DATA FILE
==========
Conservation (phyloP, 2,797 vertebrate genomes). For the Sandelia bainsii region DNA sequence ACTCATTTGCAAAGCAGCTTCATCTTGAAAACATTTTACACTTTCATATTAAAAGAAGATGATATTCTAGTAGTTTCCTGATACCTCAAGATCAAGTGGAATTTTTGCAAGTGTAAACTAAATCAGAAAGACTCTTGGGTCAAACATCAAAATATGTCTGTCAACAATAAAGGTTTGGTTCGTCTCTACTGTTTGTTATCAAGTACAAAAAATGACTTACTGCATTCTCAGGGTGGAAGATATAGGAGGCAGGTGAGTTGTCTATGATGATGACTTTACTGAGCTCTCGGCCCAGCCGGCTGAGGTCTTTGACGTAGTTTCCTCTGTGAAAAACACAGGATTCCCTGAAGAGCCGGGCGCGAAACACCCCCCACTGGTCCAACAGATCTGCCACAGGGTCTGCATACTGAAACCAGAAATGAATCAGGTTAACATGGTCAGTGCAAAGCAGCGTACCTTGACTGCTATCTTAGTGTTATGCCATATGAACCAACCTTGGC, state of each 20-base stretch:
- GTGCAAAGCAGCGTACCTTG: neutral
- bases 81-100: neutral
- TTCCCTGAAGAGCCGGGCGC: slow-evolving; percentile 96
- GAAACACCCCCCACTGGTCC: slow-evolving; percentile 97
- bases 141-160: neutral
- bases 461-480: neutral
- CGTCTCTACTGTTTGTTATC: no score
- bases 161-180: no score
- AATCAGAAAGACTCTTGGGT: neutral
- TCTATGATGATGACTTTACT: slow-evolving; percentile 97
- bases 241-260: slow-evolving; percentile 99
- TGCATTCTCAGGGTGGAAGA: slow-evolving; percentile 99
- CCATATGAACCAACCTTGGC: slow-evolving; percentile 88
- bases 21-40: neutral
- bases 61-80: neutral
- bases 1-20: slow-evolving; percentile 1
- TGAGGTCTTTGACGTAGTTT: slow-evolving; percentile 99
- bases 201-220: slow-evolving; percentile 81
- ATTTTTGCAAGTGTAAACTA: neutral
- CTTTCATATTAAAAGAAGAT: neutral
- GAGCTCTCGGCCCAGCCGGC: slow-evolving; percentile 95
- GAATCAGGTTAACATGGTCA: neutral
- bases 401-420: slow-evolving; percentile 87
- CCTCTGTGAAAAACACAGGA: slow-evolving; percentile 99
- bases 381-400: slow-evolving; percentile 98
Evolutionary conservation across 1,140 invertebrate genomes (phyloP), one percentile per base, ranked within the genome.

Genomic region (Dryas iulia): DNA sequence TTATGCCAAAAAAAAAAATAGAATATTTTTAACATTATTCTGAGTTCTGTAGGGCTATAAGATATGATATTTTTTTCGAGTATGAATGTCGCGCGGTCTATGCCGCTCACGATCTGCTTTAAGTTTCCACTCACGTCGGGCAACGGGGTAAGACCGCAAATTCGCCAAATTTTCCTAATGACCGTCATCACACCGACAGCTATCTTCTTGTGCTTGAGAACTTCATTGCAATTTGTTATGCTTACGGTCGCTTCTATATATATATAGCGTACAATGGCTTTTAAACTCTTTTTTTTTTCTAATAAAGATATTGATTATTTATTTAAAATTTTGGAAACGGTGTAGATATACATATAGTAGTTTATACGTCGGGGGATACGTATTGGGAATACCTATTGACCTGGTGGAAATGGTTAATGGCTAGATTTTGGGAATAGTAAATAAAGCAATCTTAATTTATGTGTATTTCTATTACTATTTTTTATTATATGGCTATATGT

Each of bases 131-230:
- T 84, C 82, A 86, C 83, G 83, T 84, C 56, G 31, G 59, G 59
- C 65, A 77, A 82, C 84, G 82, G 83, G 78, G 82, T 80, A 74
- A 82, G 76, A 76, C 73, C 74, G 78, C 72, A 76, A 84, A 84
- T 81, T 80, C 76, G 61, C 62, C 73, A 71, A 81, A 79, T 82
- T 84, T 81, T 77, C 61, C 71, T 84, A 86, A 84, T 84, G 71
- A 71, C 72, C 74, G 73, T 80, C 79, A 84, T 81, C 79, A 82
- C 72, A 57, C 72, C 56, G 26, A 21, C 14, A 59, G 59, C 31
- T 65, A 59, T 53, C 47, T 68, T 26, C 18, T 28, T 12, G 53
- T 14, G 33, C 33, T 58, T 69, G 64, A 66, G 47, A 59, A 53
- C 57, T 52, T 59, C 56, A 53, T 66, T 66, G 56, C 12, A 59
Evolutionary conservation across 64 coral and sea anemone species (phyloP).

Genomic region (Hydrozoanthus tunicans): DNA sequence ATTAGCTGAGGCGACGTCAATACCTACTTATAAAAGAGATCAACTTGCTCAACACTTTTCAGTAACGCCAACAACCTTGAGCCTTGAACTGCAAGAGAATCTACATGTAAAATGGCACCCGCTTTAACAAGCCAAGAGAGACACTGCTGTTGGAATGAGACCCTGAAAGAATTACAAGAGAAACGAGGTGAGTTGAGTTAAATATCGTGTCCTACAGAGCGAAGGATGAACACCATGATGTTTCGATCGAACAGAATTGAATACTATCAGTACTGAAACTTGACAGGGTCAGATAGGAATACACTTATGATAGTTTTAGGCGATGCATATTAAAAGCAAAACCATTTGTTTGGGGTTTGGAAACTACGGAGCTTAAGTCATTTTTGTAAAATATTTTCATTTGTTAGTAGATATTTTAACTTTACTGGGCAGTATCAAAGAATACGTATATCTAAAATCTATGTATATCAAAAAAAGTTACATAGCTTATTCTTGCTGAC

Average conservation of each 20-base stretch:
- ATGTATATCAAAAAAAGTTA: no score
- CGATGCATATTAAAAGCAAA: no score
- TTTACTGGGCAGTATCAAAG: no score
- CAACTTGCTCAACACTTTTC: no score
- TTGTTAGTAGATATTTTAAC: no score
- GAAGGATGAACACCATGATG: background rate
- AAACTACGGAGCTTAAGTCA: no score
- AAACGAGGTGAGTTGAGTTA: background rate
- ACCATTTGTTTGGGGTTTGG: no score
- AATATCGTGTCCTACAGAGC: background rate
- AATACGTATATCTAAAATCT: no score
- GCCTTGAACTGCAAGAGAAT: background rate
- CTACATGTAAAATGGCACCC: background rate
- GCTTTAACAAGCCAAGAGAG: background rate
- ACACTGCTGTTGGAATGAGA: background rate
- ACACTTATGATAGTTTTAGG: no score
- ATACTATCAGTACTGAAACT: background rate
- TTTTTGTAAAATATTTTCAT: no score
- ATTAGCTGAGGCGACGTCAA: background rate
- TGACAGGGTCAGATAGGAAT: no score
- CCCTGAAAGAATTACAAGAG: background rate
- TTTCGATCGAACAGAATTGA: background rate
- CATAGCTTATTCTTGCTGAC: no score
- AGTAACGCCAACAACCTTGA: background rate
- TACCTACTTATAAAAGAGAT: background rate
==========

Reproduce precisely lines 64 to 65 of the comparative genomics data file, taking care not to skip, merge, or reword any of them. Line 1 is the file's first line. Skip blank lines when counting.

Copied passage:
- TTTCGATCGAACAGAATTGA: background rate
- CATAGCTTATTCTTGCTGAC: no score